In mid-March, as the Seattle region grappled with a coronavirus outbreak, a community health center caring for the area’s Native American population made an urgent request to county, state and federal health agencies: Please send medical supplies.
What it received almost three weeks later left staff members stunned.
“My team turned ghost white,” said Esther Lucero, chief executive officer of the Seattle Indian Health Board. “We asked for tests, and they sent us a box of body bags.”
The health board’s center — serving about 6,000 people a year in Seattle and King County — still has the package, which is filled with zippered white bags and beige tags that read “attach to toe.”
Lucero said the body bags were a mistaken — yet nonetheless macabre — delivery from a distributor via King County’s Public Health Department.
Abigail Echo-Hawk, the health board’s chief research officer, said she believes that the message it sends, even unintentionally, is resonating in Native American communities across the United States during the pandemic: There is a pressing lack of adequate resources and funding as promised.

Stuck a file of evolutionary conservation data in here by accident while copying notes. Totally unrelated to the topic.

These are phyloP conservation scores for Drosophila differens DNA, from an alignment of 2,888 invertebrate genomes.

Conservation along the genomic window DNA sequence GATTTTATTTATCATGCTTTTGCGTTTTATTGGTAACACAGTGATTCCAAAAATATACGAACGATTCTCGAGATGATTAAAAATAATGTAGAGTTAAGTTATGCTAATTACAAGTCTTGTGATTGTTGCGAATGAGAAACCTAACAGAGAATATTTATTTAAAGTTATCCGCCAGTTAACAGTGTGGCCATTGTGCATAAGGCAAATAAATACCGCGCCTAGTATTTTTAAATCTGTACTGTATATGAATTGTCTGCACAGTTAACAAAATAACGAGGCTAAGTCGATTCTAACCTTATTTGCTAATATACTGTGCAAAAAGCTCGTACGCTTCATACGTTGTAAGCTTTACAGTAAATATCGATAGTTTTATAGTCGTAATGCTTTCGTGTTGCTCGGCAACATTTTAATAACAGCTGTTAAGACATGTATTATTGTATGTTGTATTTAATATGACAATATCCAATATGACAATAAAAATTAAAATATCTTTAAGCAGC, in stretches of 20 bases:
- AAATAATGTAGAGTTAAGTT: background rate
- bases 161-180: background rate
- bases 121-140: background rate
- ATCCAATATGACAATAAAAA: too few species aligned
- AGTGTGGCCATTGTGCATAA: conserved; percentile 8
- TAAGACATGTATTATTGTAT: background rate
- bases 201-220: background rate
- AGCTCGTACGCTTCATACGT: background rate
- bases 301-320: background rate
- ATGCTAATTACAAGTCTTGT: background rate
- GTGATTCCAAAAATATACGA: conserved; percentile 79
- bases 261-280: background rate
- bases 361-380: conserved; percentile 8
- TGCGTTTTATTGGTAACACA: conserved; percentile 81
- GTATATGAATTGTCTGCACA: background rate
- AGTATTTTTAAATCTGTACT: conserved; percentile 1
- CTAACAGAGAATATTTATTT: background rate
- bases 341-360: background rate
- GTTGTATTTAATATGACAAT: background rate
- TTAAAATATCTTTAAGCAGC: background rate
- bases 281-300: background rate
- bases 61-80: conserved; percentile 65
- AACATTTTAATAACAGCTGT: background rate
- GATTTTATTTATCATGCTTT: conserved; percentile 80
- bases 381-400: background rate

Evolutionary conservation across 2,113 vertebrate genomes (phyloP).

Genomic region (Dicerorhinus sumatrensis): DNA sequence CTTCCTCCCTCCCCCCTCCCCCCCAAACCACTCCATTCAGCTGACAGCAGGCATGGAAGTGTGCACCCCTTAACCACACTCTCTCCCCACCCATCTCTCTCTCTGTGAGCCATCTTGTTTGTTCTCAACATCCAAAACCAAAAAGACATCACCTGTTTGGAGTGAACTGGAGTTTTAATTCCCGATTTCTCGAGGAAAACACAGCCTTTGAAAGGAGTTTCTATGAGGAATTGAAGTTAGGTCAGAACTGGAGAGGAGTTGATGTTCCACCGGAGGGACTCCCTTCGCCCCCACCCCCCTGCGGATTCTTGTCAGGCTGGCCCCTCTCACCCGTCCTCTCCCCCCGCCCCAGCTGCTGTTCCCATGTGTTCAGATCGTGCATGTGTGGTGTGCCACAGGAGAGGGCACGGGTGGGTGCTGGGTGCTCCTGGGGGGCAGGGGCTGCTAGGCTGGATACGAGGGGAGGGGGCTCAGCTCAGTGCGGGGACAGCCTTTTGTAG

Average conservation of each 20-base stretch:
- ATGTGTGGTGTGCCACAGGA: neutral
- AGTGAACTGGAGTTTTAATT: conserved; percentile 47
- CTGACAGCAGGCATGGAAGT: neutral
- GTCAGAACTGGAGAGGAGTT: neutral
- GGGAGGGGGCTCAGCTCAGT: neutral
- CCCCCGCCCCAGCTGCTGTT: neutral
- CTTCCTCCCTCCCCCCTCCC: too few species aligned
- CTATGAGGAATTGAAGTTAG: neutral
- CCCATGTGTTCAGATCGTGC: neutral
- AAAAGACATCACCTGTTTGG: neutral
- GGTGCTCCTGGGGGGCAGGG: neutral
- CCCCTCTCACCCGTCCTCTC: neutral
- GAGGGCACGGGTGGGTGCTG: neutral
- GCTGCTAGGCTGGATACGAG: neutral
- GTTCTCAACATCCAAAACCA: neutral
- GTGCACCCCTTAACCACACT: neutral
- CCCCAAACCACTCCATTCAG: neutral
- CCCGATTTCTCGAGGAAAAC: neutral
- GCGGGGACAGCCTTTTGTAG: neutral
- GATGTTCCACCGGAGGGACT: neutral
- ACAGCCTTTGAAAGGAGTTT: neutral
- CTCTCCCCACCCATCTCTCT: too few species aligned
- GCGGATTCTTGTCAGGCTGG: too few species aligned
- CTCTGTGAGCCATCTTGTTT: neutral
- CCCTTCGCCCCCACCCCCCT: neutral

“The Navajo Nation is in a crisis with cases, and there are tribes and other Indian organizations across the country that are in similar crises and can use medical supplies and help instead of watching people die,” Echo-Hawk said. “This is a metaphor for what’s happening.”
Her concern comes as the federal government announced Tuesday that it will begin distributing billions of dollars in desperately needed pandemic-relief funds to Native American tribal governments, money that was delayed for more than a month in a related legal dispute.